5.6.1. Gather data to help correct for sensor response time

Regular up- and downcasts are needed to estimate and correct sensor response time. Combined up- and downcasts should be carried out at least every week and particularly at the beginning and at the end of the deployment. One to two days per week appear to be a reasonable compromise between energy saving and calibration quality. If bio-fouling is expected during the deployment it is better to collect up-down pairs earlier rather than later.

Several parameters, namely response time, profiling velocity and vertical oxygen gradient, have an impact on a feasible sampling interval and therefore on the error of the reconstructed true oxygen profile (Bittig et al., 2014). (Bittig et al., 2014) mentions that “the sample interval should be significantly shorter than the response time \(\tau\) to resolve gradient regions and to be able to reconstruct the true oxygen profile.” Thus, a sufficient high frequency sampling, here interpreted as an order of magnitude faster, is required for a good lag correction. In particular in areas with a strong oxycline, we recommend to always sample at 5 s period. If battery lifetime is an issue, periodic up- and down dives with high frequency sampling are more useful than continuous measurement at a lower frequency.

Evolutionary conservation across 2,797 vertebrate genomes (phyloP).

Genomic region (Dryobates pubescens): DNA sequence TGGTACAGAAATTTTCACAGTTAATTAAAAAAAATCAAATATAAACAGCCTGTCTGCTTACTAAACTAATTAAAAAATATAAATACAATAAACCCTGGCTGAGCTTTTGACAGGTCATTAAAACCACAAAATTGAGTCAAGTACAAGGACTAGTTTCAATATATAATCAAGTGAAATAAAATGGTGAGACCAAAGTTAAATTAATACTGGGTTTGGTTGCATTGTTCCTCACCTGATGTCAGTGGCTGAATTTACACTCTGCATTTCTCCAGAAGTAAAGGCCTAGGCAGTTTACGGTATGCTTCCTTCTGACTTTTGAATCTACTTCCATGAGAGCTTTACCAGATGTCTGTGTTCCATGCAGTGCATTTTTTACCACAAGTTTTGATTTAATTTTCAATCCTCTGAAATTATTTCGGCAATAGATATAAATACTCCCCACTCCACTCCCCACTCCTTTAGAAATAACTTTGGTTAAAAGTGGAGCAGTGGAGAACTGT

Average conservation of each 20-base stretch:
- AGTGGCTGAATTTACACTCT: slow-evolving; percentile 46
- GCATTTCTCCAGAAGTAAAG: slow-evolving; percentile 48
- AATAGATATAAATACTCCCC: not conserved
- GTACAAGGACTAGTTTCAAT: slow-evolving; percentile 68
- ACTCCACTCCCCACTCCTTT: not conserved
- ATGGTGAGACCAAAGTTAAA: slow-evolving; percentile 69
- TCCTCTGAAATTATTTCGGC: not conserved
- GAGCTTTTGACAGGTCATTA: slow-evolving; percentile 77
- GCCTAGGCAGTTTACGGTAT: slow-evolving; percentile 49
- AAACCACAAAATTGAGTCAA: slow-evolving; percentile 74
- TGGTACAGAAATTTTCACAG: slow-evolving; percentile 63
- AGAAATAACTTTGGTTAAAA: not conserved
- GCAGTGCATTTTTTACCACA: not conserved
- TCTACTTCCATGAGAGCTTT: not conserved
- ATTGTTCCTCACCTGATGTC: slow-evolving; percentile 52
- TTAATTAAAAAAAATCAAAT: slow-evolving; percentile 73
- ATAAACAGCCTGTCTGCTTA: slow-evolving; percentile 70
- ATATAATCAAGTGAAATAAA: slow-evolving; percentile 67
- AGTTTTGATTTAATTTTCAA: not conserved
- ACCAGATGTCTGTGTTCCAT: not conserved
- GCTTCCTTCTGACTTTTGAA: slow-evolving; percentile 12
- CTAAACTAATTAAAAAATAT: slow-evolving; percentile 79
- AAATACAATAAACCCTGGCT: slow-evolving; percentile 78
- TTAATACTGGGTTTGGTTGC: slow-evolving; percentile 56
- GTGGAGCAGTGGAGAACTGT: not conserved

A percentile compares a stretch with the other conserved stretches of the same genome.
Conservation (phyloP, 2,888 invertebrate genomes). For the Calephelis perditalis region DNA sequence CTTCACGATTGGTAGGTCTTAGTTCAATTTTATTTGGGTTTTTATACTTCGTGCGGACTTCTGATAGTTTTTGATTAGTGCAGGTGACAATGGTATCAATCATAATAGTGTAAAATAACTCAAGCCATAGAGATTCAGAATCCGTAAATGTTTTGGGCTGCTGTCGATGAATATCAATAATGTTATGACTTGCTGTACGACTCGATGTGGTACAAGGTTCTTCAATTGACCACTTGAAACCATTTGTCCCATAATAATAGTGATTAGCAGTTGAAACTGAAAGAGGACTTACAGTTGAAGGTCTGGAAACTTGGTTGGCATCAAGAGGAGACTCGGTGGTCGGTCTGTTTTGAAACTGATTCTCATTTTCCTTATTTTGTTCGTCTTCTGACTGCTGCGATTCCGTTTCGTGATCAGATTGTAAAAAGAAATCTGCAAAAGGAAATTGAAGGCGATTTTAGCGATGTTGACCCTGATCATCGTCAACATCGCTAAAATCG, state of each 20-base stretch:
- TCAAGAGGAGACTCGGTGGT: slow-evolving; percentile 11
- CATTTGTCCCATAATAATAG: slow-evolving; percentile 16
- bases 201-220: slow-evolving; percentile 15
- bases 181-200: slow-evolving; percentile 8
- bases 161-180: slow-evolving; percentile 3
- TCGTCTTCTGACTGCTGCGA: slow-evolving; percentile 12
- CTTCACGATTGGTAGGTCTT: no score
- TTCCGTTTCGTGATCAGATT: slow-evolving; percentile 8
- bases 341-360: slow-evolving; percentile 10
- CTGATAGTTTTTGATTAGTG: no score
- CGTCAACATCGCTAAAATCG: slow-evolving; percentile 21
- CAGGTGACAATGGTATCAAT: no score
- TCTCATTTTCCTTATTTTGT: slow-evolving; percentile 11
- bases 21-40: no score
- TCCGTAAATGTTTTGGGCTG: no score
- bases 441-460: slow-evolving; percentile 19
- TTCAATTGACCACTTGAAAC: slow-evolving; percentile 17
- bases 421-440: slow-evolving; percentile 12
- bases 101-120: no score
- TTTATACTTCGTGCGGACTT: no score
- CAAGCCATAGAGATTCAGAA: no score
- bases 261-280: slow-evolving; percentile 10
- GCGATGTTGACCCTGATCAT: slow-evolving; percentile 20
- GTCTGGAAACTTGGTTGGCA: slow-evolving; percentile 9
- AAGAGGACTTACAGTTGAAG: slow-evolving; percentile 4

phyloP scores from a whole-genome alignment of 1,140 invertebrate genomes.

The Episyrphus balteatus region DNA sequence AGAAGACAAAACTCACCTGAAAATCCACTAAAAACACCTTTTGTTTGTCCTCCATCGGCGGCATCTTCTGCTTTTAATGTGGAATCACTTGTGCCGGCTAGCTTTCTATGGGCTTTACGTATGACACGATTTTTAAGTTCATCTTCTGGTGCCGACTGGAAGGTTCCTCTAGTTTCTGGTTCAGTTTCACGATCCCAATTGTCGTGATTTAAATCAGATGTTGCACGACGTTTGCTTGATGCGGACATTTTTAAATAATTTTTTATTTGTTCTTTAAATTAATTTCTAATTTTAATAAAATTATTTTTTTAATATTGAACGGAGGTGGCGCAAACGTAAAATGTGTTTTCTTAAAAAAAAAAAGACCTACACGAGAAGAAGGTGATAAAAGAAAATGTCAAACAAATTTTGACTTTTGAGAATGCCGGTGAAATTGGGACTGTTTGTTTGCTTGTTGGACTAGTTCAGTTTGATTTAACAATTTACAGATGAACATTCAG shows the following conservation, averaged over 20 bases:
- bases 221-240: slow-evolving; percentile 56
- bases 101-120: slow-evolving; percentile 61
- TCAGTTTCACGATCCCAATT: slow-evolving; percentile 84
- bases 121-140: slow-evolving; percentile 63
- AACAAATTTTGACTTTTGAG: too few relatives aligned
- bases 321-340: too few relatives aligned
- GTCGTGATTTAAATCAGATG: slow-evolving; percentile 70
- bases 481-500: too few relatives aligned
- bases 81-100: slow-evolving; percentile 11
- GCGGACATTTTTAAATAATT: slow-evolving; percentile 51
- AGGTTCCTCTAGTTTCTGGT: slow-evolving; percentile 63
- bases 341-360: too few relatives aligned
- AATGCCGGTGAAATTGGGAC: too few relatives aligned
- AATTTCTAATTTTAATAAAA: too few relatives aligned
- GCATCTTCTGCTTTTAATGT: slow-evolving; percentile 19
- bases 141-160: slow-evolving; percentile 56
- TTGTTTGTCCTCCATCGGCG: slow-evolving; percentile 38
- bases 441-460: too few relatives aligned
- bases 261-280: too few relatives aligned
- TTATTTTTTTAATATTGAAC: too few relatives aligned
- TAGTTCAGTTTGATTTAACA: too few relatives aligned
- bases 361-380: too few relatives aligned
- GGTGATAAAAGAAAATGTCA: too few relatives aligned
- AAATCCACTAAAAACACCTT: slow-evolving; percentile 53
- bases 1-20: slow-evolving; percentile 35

5.6.2. Gather data to correct for sensor drift Deep water masses or known anoxic waters

In regions with known oxygen concentrations, in-situ calibration points can be recorded, i.e. within the core of the Peruvian Oxygen Minimum Zone (OMZ) where typical oxygen concentrations are close to zero or only a few nmol kg-1 (Revsbech et al., 2009), (Kalvelage et al., 2013), (Thomsen et al., 2016). In these regions, the glider can be parked at this depth to get a 0 calibration at the beginning and at the end of the deployment. This protocol can also be improved by adding different depth/temperature levels if the anoxic layer is thick enough to cover different temperatures. i.e. further offshore where the OMZ is several 100 m thick. In-air calibration

In-air calibration can be carried out if optodes are attached in a way that they reach out of the water when the glider is surfacing (Nicholson and Feen, 2017) as done also for long float deployments (Bittig et al., 2018) This can be valuable in particular if no 0 / 100 % lab calibration or CTD intercomparison is available as well as for long deployments. Contamination from splashing water and/or residual seawater on the sensor foil have to be considered and corrected (Nicholson and Feen, 2017). Few gliders currently have this capability.

5.6.3. Gather data for in-situ inter-comparisons

Other oxygen monitoring platforms, such as moorings can be used as an inter-comparison reference if the quality of these data is as good or better than from the glider. The mission plan should aim to pass close to these platforms, ideally multiple times across the length of the mission.